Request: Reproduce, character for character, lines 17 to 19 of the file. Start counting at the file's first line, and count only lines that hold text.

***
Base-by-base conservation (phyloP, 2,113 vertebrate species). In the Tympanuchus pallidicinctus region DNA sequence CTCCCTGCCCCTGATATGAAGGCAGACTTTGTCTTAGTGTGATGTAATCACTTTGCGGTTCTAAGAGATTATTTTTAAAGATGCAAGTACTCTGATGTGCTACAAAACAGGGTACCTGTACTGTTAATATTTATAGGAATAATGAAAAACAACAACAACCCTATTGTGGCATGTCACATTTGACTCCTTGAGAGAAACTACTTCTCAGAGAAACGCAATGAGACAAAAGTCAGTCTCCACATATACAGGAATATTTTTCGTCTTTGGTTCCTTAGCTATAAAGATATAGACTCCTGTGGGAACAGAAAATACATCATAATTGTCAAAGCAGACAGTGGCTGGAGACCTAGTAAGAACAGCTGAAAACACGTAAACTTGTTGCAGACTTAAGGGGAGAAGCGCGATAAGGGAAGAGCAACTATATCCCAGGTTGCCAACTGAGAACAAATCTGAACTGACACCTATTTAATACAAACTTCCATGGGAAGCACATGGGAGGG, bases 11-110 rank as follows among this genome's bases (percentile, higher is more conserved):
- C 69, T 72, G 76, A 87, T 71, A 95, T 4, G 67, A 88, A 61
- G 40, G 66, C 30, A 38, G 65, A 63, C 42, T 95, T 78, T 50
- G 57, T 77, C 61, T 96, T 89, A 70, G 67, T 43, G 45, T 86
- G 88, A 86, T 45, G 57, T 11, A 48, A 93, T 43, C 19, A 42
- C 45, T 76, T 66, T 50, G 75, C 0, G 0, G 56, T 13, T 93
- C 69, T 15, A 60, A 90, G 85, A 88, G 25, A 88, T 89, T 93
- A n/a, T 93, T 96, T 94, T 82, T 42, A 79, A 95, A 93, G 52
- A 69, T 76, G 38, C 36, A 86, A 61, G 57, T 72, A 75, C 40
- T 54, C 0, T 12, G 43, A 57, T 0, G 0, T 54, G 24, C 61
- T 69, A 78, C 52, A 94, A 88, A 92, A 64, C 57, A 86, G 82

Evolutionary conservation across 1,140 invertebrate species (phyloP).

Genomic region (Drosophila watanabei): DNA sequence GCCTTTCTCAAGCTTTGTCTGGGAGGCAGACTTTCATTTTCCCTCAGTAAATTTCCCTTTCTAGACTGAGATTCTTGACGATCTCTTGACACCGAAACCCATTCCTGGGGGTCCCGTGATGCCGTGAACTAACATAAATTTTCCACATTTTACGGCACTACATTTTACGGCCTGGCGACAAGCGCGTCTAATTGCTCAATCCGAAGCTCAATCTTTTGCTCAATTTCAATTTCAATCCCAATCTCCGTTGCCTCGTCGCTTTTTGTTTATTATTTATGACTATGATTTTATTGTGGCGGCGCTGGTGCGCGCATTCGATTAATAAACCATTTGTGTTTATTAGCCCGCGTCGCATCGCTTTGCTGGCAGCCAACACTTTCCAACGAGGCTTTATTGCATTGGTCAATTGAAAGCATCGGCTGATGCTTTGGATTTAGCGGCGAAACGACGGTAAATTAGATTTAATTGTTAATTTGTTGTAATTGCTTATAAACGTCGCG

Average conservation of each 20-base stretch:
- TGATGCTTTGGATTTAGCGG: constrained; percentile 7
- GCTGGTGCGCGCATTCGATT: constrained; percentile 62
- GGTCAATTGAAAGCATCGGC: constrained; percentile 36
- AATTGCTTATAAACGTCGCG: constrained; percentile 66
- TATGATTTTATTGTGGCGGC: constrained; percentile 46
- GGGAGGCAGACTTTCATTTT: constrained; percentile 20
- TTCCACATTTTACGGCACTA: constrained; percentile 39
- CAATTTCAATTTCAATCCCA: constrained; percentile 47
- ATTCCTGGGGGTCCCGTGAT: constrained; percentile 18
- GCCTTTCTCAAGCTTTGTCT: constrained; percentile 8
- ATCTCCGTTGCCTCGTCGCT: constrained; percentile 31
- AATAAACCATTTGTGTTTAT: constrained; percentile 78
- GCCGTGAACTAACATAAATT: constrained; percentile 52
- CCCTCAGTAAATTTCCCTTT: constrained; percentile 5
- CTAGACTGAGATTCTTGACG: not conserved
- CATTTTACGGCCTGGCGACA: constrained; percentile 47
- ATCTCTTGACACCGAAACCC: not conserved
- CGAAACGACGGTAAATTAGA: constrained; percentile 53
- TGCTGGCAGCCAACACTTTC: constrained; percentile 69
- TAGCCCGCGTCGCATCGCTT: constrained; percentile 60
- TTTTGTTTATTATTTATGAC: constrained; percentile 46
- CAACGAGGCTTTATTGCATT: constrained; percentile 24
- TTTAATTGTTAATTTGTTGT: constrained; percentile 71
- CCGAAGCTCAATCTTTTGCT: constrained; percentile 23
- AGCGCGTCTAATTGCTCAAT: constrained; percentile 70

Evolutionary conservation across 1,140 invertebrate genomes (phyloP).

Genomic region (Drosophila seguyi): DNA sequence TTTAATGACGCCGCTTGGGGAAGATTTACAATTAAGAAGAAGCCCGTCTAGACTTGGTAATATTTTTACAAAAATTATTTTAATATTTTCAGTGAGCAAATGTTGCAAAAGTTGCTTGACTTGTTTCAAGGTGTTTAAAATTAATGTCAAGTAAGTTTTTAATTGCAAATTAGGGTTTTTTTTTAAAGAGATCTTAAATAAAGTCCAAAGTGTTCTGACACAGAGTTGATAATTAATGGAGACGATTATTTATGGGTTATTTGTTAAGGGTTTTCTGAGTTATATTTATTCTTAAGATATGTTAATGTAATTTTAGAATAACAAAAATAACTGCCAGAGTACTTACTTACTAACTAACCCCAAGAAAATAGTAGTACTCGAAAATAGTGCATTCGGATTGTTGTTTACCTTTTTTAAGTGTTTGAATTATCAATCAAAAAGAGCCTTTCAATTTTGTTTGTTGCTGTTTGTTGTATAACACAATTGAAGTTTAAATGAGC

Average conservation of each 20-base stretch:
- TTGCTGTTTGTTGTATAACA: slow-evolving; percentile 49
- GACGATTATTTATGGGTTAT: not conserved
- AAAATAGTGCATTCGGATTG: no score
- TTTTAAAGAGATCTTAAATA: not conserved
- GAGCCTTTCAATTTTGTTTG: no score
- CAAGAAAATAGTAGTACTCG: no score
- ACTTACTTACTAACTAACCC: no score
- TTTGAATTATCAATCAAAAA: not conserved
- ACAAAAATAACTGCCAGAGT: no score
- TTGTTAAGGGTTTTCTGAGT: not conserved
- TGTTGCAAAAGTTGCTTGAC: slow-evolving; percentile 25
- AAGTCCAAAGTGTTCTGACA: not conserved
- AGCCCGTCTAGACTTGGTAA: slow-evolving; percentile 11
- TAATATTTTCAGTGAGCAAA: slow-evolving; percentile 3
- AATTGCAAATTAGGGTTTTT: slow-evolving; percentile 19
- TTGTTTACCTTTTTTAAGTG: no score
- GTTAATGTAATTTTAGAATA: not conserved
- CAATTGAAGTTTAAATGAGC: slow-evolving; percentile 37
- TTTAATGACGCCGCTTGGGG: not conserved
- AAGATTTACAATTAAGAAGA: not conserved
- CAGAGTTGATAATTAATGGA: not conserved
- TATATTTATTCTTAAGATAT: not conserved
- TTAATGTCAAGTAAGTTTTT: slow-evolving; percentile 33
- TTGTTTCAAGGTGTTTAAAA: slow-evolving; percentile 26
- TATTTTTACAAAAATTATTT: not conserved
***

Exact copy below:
- GGTCAATTGAAAGCATCGGC: constrained; percentile 36
- AATTGCTTATAAACGTCGCG: constrained; percentile 66
- TATGATTTTATTGTGGCGGC: constrained; percentile 46